Barton Blackorby: You are the founding member of The New York Eye Cancer Foundation. Could you give some tips on how others can get involved in things like that and how you manage such a busy practice?
Paul T. Finger: Back in 1998, I found myself leaving academic-based medicine and going into private practice. And when that happens, you realize that all the support from doing research and education disappears and you’re on your own. So I needed to start a foundation. First, I coopted actually some of my patients, found a lawyer, an investor, someone really good with patients, and put together the core of the board and together, we started the foundation. We applied for a 501c3 and then we were off and running. At first, it was to support ongoing research and soon we started doing other things, such as a website. At first, I put my FAQs on there so people would have a reference. And before long, we had a full online text and atlas. We were seeking questions from patients on what they wanted on the website and that was really an education. I went to Australia a couple of years ago, and some of the doctors said, “Oh thanks for having eyecancer.com because my patients go there and look at your images, discussions, and come back and talk to me about it.” It’s been a great resource. We get around 40,000 visits a month to eyecancer.com, then we have a new website: eyecancercure.com.
But we didn’t stop there. Once we had more funding, The Eye Cancer Foundation went into international outreach. There are 40 countries that don’t even have an eye cancer specialist! So, we found doctors from those countries and started training them and sending them back. The most cost-effective way of doing this was to train them in other countries: we take – someone from say Uganda and train them in Israel or India (I think we have a fellow from Ethiopia going to India) and they’re learning cost-effective medicine, going back to their countries, and starting ocular tumor services. There are 7,000 children who die of retinoblastoma in the undeveloped world per year and we are trying to at least cut that in half and we can do that with early detection and prompt treatment.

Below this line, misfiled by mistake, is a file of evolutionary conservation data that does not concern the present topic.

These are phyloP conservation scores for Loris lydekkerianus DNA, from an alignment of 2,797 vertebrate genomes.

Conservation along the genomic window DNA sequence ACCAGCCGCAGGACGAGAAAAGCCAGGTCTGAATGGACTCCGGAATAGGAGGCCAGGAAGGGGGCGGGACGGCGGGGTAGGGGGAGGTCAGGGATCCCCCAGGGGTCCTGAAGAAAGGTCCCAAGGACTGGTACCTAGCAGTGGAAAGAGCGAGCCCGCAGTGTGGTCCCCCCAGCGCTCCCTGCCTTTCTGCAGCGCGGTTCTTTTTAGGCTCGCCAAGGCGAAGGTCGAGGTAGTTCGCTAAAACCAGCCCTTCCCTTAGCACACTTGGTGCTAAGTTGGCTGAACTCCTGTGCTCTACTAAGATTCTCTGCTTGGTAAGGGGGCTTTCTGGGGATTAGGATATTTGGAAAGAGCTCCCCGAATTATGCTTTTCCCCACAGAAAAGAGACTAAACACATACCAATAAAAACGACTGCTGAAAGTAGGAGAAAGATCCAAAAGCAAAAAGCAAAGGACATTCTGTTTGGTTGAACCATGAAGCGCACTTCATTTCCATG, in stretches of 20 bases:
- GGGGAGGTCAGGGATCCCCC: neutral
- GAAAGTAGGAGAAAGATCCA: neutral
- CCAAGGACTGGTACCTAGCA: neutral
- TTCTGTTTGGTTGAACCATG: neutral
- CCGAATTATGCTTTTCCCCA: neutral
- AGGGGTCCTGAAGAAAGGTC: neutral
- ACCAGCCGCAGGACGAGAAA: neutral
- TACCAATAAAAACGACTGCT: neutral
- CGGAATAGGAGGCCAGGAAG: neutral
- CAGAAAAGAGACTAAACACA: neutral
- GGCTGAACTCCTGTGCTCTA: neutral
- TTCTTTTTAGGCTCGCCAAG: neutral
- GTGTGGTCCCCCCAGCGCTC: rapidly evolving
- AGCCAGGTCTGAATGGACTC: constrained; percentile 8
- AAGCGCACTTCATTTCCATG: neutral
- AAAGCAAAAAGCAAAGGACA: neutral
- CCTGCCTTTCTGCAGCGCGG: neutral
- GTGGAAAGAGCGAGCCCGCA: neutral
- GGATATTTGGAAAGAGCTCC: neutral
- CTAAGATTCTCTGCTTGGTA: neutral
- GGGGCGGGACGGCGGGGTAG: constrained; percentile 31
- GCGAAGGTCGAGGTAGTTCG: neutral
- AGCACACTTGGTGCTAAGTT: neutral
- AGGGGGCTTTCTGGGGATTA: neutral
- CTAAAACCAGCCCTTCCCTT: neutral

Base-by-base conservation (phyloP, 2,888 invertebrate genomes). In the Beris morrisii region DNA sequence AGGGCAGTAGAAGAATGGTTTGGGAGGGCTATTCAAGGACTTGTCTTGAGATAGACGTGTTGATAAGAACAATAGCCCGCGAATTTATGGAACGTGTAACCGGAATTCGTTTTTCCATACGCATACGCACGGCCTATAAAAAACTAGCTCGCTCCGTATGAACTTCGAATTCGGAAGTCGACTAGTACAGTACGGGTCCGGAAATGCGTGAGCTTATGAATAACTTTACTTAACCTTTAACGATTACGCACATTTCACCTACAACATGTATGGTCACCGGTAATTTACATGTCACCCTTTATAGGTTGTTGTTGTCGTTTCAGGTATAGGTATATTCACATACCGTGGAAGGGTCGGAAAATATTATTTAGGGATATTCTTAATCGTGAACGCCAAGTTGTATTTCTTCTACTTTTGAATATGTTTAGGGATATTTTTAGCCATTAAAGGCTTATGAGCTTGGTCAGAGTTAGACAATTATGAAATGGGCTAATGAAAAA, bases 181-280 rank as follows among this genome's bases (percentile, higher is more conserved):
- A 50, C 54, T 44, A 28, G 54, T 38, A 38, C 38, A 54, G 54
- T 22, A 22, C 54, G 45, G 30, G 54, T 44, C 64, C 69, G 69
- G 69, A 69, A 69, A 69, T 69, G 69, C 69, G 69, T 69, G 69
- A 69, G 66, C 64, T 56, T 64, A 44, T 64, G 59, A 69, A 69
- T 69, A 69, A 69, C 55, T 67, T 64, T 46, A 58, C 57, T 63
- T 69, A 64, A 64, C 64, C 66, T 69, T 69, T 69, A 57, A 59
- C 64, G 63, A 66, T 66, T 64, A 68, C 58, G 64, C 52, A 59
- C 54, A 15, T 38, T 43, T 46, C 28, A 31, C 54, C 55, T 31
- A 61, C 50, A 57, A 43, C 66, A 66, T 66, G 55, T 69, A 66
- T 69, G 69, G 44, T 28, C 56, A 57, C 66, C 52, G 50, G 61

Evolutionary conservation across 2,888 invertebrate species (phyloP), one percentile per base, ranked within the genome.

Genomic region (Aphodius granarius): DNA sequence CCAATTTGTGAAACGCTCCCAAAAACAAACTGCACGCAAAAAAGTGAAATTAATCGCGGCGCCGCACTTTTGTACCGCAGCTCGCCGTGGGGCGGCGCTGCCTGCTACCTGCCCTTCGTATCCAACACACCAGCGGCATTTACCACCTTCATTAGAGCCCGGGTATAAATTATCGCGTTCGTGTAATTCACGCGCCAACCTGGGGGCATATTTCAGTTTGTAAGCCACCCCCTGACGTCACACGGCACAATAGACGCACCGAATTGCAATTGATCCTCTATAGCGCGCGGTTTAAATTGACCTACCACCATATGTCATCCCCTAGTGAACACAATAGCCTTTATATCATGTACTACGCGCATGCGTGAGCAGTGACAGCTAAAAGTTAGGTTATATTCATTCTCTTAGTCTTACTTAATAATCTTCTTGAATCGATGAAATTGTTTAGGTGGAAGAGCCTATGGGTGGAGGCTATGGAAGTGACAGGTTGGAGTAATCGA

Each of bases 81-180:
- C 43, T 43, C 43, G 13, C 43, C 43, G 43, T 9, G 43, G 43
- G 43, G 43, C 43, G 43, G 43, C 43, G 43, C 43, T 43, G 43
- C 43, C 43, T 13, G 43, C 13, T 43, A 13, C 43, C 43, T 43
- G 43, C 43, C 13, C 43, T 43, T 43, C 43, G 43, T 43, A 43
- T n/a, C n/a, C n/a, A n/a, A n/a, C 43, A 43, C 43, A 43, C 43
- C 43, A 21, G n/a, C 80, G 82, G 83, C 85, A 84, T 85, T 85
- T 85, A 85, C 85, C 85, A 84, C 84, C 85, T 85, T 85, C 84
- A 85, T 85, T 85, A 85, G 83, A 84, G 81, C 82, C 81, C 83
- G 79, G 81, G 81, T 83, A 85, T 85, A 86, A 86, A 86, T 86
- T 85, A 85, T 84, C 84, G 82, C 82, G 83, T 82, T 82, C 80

Barton Blackorby: Thank you very much for the information and inspiring us to do things in the future.
Paul T. Finger: I hope a lot of people start their own foundations. If you’re hands-on, don’t know exactly what you need to do, call us. The ECF was the first and is the most philanthropic foundation for eye cancer in the world.